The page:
Milgrom, R., K. R. King, et al. (2001). “On the investigation of homeopathic potencies using low resolution NMR T2 relaxation times: an experimental and critical survey of the work of Roland Conte et al.” Br Homeopath J 90(1): 5-13.

    B/ A new Magnetic Resonance method by K. Lenger

    The “homeopathic information” in high homeopathic potencies on sugar globule could be
    considered as photons with frequencies in the MHz-region by scientific evidence. These
    photons in high homeopathic potencies were detected by two magnetic resonance-methods
    firstly by the modified photomultiplier-method and secondly by the Tesla-coil method.
    Both methods allowed determination of physical properties of these photons: holistic, coherent quantum behavior, damping of the magnetic field by resonance effect, at least two resonance frequencies in the MHz-region, frequency spectra after being excited by one of their characteristic resonance frequencies, measurability of the degree of potencies by separation of the photons from their carrier substances alcohol or sucrose by increasing the electromagnetic fields of their resonance frequencies. A
    device for measuring the degree of the potencies and their resonance frequencies must be
    developed for quality control of them in future. Further investigations about the stability
    of the remedies in different media: water, alcohol, sugar, are necessary. A physical model
    must be developed in which way matter substance can be converted into energy, into
    photons by succussion in alcoholic dilutions and in triturations.

    C/ UV – Visible spectrometry

    A promising approach was reached when the dilutions were studied near the upper limit
    of their ultra-violet absorption spectrum (200 to 400 nm). Rao, Roy, Bell and Hoover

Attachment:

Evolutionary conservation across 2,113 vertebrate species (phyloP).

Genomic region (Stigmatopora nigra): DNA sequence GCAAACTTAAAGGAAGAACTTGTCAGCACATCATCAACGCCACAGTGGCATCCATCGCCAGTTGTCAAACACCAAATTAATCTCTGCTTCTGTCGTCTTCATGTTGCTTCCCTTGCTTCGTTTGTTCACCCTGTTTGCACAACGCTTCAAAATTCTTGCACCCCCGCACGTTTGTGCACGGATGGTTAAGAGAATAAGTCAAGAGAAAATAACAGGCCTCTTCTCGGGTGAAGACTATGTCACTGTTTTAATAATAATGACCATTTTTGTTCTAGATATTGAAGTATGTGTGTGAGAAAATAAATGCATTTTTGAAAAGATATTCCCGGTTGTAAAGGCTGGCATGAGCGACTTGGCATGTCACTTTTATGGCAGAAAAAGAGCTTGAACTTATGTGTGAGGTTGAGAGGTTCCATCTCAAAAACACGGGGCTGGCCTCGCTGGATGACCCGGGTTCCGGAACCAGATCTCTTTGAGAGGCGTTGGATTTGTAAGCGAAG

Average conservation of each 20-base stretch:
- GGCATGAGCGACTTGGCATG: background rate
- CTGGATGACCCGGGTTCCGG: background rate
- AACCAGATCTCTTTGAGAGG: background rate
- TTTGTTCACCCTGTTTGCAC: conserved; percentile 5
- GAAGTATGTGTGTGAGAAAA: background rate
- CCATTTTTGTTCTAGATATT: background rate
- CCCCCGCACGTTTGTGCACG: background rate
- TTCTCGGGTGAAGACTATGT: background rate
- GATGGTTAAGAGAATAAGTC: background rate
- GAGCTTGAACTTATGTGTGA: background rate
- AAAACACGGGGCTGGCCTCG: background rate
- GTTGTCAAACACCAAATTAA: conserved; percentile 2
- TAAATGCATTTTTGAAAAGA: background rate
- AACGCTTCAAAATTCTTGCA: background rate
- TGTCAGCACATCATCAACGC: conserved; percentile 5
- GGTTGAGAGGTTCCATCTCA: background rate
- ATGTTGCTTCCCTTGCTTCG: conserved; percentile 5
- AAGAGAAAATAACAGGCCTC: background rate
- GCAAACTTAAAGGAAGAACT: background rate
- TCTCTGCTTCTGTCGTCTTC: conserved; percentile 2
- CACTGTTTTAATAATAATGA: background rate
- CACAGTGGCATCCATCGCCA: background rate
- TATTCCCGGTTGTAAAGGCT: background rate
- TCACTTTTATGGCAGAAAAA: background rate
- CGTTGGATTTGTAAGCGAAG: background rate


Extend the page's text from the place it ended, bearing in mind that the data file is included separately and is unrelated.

got some interesting recordings for ultra-molecular solutions of 3 different products
    selected in totally different kingdom (Natrium muriaticum, Pulsatilla, Lachesis) and were
    able to discriminate them at the 30C level. Similar results were equally obtained by
    Pollack and Wexler working on Havit, Apis mellifica and Histaminum. This method,
    however, proved to be highly sensitive to rather unforeseen parameters, like the time of
    the day. Reproducibility has not yet been possible.

    D/ Raman spectroscopy

    Different attempts have been done to see whether a close investigation of the Raman shift
    could help discriminating the dilutions between themselves. Once more the operating
    conditions proved to be determinant: the position of the tube, recording done in a dark
    room and the same instrument. Under those conditions Rao148
    could demonstrate that the
    spectral peaks corresponding to different potencies of the same strain or dilutions of the
    same potency from different sources are different. Even if those differences are small,
    they look reproducible.

    E/ Dynamic Electrophotonic Capture: Gaz Discharge Visualization – EPC/GDV

    The introduction of the so-called EPC/GDV technique in the research on high dilutions is
    a somewhat accidental and unforecastable event. It results from the pioneering work of
    Konstantin Korotkov who developed a completely new process to analyse “the energu
    fields” on multiple targets thanks to the analysis of the electrophotonic glow stimulated
    by a train of controlled pulses of a high-tension electromagnetic field, a technique based
    upon the Kirlian effect. Applied to ultra-molecular dilutions by Iris Bell, very small
    drops of liquid (0,02cc) gave successive glow images under electric discharge, which
    could be further processed thanks to the elaborative software of K. Korotkov. The triple
    analysis of their fractality (shape), size and brightness did show different patterns which,
    under well selected conditions, could be species-specific, and Iris Bell discovered that a
    high dilution of Natrium muriaticum had definitely a different overall dinger-print than
    its original solvent (ethanol in that particular case). It is most likely that this innovative
    technique might open perspectives in dilution research.

    F/ Calorimetric and Electric Measurements

    In a completely different field, Elia and al were able to show that when a high dilution